Retreating Isis fighters leave dark pall in their wake in Iraq

Islamist militants burn towns and oil wells as they flee ahead of the battle for Mosul

 

Plumes of thick black smoke, which can be seen for miles across the horizon, get deeper and darker the closer one gets to Qayyarah.

Islamic State is retreating, burning the earth behind it, two years after it captured a third of Iraq’s territory and shocked the world with its brutality.

A military offensive to push the terror group out of Mosul, the largest city it holds, is expected to begin within weeks. Crucial to the offensive is Qayyarah, 60km south of Mosul, on the banks of the river Tigris.

As Iraqi forces stormed the area on August 21st, Islamic State fighters burned several oil wells, some within metres of the town.

Toxic smoke has billowed out ever since, poisoning the town’s inhabitants and polluting the skyline for miles.

Fighting fires

Iraqi firefighters have been unable to stop all of the fires. Contractors from Baghdad will be required to extinguish the flames, according to officials, but contractors are unwilling to work where Islamic State, also known as Isis, is operating less than 10km away.

A dim pall hangs over Qayyarah, symbolising the destruction created in the wake of an Islamic State defeat.

The town is accessed by a makeshift bridge the group is constantly trying to destroy by floating explosive barrels downstream.

Many inhabitants remained in the town during the two-day fight and some participated in an uprising.

Residents say Islamic State had about 70 supporters in the town of 15,000. They referred to the group as “criminals” and “psychopaths” who hoarded goods and enforced strict moral codes.

In March, Islamic State gathered all the satellite dishes in Qayyarah and burned them, after a decree had gone out to destroy all television receivers in the town.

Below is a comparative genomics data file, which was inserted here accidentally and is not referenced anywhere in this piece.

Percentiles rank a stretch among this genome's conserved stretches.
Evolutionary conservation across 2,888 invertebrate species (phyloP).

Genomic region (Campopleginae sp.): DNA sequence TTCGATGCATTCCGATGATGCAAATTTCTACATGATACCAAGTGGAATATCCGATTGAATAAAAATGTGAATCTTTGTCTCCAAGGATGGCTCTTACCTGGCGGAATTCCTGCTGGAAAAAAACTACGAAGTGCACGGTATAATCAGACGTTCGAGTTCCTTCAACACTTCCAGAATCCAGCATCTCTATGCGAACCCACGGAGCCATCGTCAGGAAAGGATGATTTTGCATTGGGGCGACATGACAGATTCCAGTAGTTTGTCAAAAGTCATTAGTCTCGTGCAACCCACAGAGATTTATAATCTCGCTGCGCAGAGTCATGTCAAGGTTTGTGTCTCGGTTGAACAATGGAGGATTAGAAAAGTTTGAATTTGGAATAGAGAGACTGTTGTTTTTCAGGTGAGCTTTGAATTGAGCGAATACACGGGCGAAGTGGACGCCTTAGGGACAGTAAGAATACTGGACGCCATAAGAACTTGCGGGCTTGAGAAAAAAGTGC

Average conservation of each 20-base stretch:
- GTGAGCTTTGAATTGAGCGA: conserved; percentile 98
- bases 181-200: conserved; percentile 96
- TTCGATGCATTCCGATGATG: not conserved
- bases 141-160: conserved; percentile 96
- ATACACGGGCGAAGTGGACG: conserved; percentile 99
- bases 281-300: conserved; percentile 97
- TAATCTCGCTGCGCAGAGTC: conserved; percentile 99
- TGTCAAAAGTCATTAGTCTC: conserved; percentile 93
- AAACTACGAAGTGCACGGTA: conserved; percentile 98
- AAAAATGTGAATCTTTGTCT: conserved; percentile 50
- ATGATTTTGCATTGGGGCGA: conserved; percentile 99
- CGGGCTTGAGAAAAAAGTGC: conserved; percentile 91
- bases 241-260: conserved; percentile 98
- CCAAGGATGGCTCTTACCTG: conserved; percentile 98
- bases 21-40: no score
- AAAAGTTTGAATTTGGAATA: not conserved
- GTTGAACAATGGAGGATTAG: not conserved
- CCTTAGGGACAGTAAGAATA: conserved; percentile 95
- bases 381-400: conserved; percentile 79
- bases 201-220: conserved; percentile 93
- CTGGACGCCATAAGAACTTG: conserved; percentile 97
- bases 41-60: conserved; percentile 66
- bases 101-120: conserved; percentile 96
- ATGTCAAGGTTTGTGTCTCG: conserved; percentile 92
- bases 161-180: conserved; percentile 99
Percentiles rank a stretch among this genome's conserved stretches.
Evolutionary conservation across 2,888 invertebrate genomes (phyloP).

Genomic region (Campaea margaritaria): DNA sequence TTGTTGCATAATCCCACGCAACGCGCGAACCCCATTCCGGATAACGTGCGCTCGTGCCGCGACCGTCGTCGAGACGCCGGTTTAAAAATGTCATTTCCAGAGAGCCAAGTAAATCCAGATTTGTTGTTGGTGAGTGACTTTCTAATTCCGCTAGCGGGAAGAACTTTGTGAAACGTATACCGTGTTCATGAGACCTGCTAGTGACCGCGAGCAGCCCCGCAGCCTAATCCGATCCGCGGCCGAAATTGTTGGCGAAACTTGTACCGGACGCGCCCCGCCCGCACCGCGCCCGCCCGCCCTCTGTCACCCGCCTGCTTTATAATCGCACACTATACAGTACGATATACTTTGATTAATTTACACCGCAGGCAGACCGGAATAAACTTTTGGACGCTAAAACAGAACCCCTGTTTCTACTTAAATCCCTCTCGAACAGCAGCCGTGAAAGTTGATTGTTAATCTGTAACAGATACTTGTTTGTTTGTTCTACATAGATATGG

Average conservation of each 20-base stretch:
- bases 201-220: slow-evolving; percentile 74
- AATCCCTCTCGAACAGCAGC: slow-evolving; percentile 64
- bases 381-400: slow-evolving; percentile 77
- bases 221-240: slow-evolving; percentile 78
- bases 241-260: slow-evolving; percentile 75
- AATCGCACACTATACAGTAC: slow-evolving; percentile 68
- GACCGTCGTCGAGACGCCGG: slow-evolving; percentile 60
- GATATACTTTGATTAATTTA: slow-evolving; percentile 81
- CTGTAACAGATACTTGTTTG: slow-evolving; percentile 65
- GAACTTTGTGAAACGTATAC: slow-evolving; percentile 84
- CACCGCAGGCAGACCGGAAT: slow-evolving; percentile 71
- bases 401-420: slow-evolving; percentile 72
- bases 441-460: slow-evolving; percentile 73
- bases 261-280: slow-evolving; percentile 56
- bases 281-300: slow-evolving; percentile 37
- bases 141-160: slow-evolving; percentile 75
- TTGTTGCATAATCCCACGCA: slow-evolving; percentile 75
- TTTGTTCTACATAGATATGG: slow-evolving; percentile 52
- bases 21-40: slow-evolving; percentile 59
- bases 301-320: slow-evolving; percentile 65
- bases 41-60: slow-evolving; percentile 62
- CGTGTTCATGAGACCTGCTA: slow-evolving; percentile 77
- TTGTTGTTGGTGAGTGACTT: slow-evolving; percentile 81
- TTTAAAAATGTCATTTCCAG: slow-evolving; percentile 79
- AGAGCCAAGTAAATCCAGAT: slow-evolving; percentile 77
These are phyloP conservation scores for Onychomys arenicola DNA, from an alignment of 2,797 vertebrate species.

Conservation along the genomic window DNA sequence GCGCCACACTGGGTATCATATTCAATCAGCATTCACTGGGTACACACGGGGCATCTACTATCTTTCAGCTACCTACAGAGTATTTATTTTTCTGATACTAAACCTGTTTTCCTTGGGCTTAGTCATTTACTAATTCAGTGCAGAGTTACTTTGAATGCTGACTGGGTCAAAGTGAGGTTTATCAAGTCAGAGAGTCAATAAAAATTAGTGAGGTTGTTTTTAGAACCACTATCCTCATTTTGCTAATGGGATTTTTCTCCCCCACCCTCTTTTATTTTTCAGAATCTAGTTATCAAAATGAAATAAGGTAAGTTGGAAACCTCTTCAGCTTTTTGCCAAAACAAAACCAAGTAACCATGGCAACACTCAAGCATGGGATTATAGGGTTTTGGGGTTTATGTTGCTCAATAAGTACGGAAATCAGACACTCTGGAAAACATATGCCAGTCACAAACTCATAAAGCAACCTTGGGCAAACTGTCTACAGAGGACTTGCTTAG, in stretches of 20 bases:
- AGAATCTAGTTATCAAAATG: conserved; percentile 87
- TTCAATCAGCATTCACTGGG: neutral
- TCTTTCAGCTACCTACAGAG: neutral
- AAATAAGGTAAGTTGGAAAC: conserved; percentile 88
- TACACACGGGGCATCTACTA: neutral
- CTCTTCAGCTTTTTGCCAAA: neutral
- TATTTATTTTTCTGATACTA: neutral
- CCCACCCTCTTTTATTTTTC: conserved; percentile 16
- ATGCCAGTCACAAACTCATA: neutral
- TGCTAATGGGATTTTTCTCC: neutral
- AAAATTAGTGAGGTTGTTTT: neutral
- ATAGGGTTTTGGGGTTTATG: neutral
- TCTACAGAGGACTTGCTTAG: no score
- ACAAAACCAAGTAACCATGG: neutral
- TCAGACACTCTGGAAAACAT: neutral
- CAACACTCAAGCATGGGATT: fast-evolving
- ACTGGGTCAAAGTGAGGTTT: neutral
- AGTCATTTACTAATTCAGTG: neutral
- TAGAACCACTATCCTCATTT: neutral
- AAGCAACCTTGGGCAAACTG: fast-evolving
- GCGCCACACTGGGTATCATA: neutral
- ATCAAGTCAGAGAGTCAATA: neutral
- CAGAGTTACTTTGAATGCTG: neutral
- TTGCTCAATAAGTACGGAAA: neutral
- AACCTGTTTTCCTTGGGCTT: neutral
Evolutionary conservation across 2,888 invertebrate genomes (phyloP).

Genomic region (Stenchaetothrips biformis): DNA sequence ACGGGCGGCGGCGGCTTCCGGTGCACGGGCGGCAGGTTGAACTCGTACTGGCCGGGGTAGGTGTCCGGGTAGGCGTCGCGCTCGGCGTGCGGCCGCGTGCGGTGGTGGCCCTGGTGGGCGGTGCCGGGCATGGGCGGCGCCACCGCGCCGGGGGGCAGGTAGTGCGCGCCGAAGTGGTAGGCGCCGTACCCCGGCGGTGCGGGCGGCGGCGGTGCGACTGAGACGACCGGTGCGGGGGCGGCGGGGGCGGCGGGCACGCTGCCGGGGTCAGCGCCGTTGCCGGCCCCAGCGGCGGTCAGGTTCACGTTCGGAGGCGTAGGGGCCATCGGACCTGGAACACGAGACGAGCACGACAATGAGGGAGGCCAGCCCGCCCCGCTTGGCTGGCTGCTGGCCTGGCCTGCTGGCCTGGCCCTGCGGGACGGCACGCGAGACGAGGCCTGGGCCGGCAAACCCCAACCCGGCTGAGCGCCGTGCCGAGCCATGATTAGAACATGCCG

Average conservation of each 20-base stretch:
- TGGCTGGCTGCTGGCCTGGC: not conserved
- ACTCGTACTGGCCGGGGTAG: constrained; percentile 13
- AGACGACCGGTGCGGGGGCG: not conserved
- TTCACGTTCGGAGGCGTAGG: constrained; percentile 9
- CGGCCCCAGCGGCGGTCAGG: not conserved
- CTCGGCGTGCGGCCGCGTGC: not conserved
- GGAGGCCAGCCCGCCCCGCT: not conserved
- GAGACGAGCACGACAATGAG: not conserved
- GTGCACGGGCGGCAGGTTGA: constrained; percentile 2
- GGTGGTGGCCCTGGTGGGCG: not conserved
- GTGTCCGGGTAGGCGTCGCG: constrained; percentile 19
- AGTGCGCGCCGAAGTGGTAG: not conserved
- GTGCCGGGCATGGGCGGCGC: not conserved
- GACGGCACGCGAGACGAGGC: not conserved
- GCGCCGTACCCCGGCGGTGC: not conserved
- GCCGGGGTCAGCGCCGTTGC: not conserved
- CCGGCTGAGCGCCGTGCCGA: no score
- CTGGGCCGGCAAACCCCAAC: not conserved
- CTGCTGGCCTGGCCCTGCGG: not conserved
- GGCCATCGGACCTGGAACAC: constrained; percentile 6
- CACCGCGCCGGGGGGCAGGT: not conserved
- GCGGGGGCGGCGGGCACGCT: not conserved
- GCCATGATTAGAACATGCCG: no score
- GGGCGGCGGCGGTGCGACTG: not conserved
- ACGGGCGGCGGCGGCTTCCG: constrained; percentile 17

One resident, a clean-shaven man, named Naif Zahal, said Islamic State’s morality police would wander the town with scissors ensuring men’s beards and trousers were a certain length.

He held a fist to the bottom of his chin indicating the length his beard used to have to be.

Zahal and other residents said those who had supported the group would not be welcomed back into Qayyarah.

The Iraqi government is keen to rebuild and to avoid the mistakes of the past that helped to facilitate the rise of Islamic State.

The alienation of minority Sunni Muslims from majority Shia rule under former prime minister Nouri al-Maliki was such that, by the summer of 2014, many Sunnis felt more secure under Isis rule than that of the Baghdad government.

Future unity depends on rebuilding trust between the two Islamic communities.

Qayyarah’s new chief of police, Mukadam Fathi Khadir, speaking to The Irish Times two weeks after moving into the town and one day after raising the Iraqi flag, said the people of Qayyarah had warmly welcomed the Iraqi forces.

At a meeting at his headquarters with a group of local representatives, Khadir had asked the elders to find out how many food coupons – an Iraqi social welfare stamp – were being used by people in their areas so that parcels could be arranged.

He had asked them to provide the security forces with information about Islamic State, including the whereabouts of former Isis houses.

The response had been positive, with local leaders displaying a “willingness to co-operate with us”.

Water and power

The lieutenant colonel, whose special team of police follow the Iraqi forces into recently-liberated areas to rebuild local government, said the first two priorities were to restore water and electricity services. “The third one is having a hospital.”

Qayyarah’s hospital was destroyed by the fires set by Islamic State fighters as they departed and will take an estimated eight months to repair. Qayyarah desperately needed medicine and aid, Khadir said.

Schools in the town will reopen from early this month, government offices are in the process of being set up and courts are to be established soon.

Khadir expressed the hope that the security situation would improve and Islamic State and al-Qaeda, whose networks previously operated in the area, would never return.

“Once the security situation is good, the economy will come back to life and maybe foreign companies are going to come, maybe NGOs are going to come to work with the people.”

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